Murder dripped from my mind as a dark and unctuous treacle; it coated me in death.
And so it was I stole upon her unawares, my once love, my once life. She combed her long, raven hair with the brush I had bought her when first we met, a trinket to me, rather more to her. Here I watched from the shadows of an unlit hallway. Here my spite grew bestial.
I launched myself upon her with the vicious confidence only fear could manifest. Exactly ten years to the night, on Halloween, to be exact, I would end the turmoil of our love. My fingers closed about her throat, a sick adulation shining from my eyes.
She did not die. She would not die. The mirror as always stood empty and silent.
I’d married a witch, my fault, my lapse. I’d married a witch, and I sought to end it. As ever, she refused. She tossed me aside like a rag doll. I crumpled. She laughed.
“Maybe next year,” she sneered.
She could be sure I’d try.
They hear us at night
Tinkling in the jet darkness
As spiders build webs
I bumble my way across the dining room to the foot of the stairs. Here, I pause. I know full well the first three steps creak from shoddy workmanship. Even though our house is still new in the timespan of such things, the stairs are a constant noisy annoyance. I step to the right which negates said creaking, but creak it does and I curse again. I blame my new shoes. It must be them.
If I wake Helen, she’ll get cross. But if there’s someone here, an intruder, as I suspect there is, then time is of the essence. What to do? What to do?
In my usual way, I compromise. I’m a man who always compromises. From the house we live in to the shoes on my feet, I have made compromises. I moved here for Helen to be close to her mother, an ailing chicken of a woman who hates me. The shoes I wear are brogues; I hate brogues. I bought them because Helen liked them and now their stupid, unforgiving leather is slowing my climb to save a woman who, in turn, is a compromise. Hey-ho, what’s a man to do? I climb. I ascend.
To Be Continued…
I run my fingertips across our new kitchen doors; they seem less polished, more ragged than the lacquered finish that cost me a holiday and a year of moaning. I don’t know why this is because I bought them for Helen, or so I convince my obsequious self each new day that I fawn upon them. One… two… three doors to the left and I reach back to the light switch. The switch has gone!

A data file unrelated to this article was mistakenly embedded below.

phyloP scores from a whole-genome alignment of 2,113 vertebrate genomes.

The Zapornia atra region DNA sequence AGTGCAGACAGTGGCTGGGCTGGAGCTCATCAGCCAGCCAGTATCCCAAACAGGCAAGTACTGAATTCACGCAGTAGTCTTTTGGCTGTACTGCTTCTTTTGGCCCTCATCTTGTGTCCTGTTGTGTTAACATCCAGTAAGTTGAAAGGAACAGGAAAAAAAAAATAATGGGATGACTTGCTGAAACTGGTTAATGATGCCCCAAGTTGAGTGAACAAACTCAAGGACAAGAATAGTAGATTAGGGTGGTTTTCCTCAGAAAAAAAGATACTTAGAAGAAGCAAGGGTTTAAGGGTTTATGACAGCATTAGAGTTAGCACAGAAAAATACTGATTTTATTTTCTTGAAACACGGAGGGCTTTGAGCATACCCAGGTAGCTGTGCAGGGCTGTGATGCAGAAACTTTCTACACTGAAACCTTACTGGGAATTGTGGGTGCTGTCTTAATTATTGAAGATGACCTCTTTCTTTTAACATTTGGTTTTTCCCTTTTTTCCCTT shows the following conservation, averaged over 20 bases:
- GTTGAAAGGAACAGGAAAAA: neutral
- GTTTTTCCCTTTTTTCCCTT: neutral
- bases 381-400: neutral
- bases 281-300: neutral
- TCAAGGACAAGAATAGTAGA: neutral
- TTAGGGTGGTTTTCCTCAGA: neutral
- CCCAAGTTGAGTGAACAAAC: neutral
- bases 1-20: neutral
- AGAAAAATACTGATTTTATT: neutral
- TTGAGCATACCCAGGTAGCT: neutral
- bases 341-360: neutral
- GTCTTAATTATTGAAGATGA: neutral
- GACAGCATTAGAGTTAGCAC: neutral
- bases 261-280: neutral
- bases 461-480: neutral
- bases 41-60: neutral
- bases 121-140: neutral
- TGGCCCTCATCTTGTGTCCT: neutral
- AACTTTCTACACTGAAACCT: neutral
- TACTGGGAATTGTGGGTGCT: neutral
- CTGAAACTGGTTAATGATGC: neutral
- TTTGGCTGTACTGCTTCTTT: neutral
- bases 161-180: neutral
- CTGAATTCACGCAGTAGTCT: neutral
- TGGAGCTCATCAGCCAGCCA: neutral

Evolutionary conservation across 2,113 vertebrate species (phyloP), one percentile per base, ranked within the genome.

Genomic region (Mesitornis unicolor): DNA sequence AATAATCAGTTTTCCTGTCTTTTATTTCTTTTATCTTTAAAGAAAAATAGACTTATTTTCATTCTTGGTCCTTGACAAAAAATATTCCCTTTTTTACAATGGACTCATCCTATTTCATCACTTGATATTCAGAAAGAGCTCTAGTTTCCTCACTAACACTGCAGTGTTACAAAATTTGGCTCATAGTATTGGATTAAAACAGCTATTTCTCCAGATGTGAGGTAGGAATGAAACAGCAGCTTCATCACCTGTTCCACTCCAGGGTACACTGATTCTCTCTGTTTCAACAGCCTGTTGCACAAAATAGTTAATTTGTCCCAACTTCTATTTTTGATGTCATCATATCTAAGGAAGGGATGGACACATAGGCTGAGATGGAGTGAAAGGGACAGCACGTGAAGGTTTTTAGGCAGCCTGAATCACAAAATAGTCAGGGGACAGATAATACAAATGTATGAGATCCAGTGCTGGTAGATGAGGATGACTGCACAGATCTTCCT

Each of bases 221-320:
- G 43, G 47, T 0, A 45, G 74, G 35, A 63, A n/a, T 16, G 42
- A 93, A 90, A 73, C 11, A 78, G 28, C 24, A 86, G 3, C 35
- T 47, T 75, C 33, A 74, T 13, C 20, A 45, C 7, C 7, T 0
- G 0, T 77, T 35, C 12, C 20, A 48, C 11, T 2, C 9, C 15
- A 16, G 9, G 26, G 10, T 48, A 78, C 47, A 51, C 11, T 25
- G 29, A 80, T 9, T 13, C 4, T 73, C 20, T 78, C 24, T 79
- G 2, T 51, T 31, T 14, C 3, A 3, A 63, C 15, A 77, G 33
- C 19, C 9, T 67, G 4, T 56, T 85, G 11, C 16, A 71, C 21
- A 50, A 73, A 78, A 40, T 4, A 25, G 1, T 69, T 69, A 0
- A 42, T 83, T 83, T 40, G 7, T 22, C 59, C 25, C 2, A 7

More alarmed now, I manoeuvre myself into the open-plan dining room banging my foot on a chair that usually resides pressed back to the wall. My new shoes are going to hate me, they’ll be ruined before the day is through.
It is a relief to grab the patio curtains and fling them aside, but I’ve forgotten there’s no moon tonight and it’s still as dark as ever. I curse under my breath. Cursing is a frequent pastime.
I want to shout out, to hail my wife and receive an answer. I don’t though. Whether it’s because it’s close to midnight, or whether I fear the reply, instead, I shuffle to the stairs.
Where are you Helen? Where are you?
To Be continued…
In the middle of the night, I wake up screaming. I don't remember the why, how or when of my terrors just those terrible, haunted eyes. They flick open like Venetian blinds, quick and bright, then stare into my soul. I hate them. I really do. They're just like mine.
He was unknown to us that night. A tall, dark figure framed by the lightning of an uncommon storm, the stranger tipped his hat, grinned, and then ordered a beer. He drank this with the eyes of the town upon him, wiped his mouth, nodded, then left.
"Bye," I said, out of nerves more than politeness.
He grinned the grin of a crocodile and winked. The storm swallowed him in moments.
"What did he say? What did he say?" asked the others once he was out of earshot.
"For now," I replied.
I shivered then though I didn't know why. I left in a hurry with no intention of ever going back because I was sure of one thing with a clarity like polished glass, when the unknown man did return, I wouldn't get the chance.
Book written. Laptop closed. Now run.